common lawis also used to mean the traditional, precedent-based element in the law of any common-law jurisdiction, as opposed to its statutory law or legislation (see statute), and also to signify that part of the legal system that did not develop out of equity, maritime law, or other special branches of practice.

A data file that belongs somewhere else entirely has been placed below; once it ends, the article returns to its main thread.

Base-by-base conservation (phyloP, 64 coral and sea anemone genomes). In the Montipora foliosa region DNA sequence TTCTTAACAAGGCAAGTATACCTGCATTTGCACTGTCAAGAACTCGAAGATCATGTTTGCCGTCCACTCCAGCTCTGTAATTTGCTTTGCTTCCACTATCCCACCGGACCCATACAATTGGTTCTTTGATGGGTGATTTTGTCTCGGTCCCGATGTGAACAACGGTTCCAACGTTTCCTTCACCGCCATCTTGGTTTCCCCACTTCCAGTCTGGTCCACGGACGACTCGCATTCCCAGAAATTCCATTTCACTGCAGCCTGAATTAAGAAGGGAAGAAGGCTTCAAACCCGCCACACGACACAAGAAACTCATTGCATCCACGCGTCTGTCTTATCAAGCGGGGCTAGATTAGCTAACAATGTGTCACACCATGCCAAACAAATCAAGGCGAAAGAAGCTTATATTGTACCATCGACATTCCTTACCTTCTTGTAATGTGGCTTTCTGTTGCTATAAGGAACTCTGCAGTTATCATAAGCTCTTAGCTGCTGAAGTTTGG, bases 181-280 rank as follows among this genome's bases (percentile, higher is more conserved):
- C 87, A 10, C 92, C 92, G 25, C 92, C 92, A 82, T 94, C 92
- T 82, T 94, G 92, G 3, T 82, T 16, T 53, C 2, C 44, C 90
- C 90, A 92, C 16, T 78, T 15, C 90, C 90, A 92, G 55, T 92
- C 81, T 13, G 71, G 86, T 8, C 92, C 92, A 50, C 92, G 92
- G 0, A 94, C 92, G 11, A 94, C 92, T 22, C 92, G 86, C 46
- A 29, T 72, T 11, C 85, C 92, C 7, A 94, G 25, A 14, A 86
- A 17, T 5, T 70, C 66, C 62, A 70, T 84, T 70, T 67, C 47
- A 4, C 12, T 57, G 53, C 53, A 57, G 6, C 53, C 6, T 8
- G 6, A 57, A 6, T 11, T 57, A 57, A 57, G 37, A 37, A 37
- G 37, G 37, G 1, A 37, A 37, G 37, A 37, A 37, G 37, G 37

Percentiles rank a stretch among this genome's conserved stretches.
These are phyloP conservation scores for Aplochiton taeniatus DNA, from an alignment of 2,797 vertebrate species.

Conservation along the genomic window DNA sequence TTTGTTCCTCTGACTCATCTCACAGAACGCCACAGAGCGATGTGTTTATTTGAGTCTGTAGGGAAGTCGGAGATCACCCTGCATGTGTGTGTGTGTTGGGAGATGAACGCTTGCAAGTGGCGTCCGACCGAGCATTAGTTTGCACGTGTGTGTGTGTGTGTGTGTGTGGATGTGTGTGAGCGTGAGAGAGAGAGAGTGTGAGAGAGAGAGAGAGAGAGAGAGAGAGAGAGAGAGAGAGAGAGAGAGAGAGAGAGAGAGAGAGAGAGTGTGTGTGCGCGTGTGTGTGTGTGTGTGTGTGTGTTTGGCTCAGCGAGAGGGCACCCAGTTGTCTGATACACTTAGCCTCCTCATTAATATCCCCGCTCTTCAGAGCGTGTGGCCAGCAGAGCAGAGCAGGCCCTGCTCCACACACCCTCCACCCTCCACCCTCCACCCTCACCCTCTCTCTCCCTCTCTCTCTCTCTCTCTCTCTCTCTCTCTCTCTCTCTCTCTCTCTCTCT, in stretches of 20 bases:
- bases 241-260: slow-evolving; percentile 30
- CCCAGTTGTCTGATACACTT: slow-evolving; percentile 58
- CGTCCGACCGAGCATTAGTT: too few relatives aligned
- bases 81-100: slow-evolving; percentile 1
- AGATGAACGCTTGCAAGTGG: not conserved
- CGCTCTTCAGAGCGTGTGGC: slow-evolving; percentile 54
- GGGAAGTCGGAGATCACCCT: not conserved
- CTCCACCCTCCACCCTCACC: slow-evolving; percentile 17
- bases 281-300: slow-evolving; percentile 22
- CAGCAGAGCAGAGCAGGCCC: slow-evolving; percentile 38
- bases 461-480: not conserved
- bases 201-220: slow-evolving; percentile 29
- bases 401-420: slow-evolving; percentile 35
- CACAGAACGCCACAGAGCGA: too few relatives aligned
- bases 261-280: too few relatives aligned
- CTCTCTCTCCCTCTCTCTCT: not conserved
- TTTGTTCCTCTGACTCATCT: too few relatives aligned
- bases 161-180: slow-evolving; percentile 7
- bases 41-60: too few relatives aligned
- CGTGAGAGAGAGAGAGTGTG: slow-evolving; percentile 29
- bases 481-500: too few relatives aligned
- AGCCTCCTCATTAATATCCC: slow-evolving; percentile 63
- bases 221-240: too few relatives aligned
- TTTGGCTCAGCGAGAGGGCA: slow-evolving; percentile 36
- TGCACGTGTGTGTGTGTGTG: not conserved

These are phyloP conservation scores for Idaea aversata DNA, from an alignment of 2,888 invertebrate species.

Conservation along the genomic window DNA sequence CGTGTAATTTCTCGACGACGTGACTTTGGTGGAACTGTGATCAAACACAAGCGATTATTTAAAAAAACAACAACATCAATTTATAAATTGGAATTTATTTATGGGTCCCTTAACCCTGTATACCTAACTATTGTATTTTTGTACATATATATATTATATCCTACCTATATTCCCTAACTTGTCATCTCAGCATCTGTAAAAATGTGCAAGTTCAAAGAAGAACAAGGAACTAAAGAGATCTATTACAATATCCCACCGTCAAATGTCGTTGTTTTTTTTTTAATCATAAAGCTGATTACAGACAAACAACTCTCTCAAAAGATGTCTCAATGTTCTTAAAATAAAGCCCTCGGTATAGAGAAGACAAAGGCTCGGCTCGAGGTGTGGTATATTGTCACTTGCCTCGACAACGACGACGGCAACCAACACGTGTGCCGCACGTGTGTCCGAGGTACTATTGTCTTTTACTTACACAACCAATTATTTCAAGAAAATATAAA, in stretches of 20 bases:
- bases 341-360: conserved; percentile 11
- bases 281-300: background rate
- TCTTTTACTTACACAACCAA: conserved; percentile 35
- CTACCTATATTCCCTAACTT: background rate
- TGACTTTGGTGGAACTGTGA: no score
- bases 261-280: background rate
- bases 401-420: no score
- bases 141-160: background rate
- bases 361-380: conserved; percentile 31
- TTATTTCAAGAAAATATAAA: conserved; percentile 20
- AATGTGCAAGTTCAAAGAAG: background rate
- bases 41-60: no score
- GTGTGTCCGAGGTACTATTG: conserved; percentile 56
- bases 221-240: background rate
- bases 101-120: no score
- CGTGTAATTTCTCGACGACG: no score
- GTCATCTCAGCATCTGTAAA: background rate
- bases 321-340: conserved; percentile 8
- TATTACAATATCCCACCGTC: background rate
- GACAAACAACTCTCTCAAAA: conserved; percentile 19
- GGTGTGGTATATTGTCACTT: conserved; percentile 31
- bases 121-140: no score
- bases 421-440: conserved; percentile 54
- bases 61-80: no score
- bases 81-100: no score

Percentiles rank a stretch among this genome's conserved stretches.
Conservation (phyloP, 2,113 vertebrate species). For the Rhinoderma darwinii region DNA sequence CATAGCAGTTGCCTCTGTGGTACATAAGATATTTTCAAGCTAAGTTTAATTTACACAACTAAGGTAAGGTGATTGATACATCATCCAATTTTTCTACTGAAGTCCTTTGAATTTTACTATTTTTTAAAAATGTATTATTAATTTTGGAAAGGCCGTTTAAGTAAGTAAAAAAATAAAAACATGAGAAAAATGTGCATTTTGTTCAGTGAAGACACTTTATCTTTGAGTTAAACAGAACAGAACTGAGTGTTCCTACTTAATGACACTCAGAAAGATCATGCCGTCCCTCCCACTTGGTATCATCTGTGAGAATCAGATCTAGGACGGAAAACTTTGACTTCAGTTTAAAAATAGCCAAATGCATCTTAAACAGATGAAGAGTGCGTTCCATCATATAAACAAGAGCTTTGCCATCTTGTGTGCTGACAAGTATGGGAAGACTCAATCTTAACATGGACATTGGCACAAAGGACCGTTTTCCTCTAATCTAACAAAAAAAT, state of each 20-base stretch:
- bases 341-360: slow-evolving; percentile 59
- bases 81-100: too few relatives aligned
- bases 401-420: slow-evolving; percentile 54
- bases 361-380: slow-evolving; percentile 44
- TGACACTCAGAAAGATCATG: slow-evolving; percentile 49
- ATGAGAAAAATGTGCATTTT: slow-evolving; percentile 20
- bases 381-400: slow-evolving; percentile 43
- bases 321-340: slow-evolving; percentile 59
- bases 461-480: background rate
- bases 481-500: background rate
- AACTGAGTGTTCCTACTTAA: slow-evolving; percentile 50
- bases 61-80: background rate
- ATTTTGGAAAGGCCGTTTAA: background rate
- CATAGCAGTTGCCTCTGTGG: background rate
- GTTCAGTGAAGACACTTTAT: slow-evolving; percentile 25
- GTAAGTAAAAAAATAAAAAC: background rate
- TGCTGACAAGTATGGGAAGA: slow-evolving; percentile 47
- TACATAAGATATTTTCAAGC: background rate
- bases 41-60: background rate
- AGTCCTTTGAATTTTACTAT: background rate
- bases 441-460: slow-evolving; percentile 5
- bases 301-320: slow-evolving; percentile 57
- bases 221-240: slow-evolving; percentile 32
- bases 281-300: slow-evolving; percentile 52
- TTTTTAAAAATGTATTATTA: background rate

All Canada except Quebec and all of the United States except Louisiana follow common law. U.S. state statutes usually provide that the common law, equity, and statutes in effect in England in 1603, the first year of the reign of James I, shall be deemed part of the law of the jurisdiction. Later decisions of English courts have only persuasive authority.
Sections in this article:
The Columbia Electronic Encyclopedia, 6th ed. Copyright © 2023, Columbia University Press. All rights reserved.
See more Encyclopedia articles on: Law: Divisions and Codes